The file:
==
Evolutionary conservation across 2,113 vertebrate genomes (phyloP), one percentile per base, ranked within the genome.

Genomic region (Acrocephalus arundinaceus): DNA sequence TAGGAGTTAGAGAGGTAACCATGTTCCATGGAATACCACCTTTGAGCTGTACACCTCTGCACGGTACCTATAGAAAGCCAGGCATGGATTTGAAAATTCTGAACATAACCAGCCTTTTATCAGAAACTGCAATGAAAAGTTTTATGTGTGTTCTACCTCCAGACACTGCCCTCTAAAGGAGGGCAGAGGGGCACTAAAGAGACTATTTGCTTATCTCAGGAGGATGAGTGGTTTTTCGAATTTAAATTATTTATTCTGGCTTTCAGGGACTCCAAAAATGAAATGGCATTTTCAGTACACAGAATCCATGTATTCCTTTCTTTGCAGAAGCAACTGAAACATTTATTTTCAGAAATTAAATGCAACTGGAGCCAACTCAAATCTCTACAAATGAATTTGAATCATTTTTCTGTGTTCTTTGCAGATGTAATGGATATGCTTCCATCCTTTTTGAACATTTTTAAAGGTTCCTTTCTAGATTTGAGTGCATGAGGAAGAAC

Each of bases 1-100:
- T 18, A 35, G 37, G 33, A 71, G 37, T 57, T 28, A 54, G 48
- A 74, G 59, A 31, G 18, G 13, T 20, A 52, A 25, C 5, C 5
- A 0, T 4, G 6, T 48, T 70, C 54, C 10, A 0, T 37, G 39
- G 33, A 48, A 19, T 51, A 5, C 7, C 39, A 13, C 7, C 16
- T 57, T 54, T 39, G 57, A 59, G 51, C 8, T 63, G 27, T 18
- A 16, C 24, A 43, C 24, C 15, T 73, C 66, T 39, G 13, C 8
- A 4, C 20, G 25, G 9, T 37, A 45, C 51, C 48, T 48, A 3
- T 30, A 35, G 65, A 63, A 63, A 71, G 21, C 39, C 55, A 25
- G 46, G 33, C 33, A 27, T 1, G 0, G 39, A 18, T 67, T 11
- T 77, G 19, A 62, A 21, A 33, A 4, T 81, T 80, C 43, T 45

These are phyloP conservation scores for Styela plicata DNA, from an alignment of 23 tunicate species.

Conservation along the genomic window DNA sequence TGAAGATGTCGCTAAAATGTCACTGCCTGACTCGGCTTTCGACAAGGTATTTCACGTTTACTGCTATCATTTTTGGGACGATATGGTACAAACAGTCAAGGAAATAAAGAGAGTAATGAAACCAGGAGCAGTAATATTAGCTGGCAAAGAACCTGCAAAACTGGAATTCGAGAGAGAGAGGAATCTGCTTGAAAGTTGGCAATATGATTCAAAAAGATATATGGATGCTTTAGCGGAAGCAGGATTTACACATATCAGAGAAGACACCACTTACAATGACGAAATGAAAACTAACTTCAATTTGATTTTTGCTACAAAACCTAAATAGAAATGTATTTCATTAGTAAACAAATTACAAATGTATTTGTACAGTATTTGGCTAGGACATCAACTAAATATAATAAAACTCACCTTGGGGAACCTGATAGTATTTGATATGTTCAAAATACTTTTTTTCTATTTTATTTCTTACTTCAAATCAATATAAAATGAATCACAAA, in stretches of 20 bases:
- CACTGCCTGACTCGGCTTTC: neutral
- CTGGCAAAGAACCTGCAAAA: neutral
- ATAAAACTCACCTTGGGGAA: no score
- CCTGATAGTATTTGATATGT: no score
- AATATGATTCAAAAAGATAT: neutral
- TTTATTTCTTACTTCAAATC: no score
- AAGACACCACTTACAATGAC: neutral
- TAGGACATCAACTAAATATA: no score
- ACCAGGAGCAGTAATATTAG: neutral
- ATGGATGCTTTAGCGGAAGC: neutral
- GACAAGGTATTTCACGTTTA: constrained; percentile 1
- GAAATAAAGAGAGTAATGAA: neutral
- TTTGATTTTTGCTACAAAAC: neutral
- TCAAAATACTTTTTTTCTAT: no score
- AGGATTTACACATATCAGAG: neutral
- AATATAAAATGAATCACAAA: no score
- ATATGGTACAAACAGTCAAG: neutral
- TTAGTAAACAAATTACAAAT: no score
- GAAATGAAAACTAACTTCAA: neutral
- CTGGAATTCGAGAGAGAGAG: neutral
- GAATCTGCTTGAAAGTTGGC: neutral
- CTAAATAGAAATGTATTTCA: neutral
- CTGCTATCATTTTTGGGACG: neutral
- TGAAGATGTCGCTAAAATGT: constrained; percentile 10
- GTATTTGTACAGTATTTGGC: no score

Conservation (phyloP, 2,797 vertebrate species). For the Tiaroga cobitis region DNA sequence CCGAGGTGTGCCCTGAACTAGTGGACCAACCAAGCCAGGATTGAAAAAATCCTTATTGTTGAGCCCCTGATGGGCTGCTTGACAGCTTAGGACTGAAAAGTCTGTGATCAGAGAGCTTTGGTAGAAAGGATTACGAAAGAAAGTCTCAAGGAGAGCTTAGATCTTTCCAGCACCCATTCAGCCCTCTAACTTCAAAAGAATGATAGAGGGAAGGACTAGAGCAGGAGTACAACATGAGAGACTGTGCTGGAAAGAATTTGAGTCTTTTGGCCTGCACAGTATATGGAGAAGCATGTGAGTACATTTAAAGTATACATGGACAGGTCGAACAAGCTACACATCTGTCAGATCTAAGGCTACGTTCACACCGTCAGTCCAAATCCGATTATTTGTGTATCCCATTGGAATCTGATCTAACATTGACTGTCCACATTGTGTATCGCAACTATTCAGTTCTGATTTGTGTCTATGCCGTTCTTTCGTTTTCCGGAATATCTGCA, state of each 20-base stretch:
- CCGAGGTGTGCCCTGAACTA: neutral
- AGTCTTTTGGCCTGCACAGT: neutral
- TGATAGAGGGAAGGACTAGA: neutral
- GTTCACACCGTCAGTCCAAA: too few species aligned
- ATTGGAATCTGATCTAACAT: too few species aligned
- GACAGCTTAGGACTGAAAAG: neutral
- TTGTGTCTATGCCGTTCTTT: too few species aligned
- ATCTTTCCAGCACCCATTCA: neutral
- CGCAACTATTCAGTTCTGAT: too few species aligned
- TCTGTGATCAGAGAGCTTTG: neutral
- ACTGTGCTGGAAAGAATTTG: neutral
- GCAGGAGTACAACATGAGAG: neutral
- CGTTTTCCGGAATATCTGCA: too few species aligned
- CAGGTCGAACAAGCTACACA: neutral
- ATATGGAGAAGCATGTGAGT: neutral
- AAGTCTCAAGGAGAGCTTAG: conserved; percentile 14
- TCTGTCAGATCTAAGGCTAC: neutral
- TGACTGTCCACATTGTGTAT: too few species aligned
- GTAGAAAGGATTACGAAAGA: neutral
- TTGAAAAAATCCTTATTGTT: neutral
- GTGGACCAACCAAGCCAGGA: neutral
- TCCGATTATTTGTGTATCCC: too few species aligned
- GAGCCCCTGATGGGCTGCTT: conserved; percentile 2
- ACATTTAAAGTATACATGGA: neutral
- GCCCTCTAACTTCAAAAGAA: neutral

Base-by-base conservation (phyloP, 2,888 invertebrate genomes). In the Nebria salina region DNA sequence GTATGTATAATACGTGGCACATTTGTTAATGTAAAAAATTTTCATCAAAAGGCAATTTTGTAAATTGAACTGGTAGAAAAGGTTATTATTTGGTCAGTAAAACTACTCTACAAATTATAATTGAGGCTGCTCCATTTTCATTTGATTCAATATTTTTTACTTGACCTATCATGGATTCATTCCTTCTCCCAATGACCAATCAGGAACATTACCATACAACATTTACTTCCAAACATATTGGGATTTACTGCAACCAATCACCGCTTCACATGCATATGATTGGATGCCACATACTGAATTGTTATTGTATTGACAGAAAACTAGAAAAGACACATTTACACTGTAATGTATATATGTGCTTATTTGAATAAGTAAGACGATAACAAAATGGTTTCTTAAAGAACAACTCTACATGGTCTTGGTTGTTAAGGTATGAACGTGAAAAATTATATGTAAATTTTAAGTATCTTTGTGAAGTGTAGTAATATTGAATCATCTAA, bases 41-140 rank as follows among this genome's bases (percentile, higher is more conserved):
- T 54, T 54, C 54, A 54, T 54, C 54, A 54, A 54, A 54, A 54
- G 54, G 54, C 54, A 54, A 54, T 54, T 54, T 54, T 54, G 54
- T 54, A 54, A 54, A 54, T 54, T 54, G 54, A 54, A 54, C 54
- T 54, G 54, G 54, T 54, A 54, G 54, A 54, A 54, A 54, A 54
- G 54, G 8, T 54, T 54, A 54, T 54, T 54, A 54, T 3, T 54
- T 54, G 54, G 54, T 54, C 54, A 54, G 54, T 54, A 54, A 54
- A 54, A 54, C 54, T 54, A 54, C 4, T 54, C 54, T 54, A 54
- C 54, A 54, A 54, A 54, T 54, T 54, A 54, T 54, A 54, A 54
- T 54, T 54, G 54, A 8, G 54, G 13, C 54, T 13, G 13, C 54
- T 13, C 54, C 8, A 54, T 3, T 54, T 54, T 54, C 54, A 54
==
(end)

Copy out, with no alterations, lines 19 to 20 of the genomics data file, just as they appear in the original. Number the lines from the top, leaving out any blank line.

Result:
- CCTGATAGTATTTGATATGT: no score
- AATATGATTCAAAAAGATAT: neutral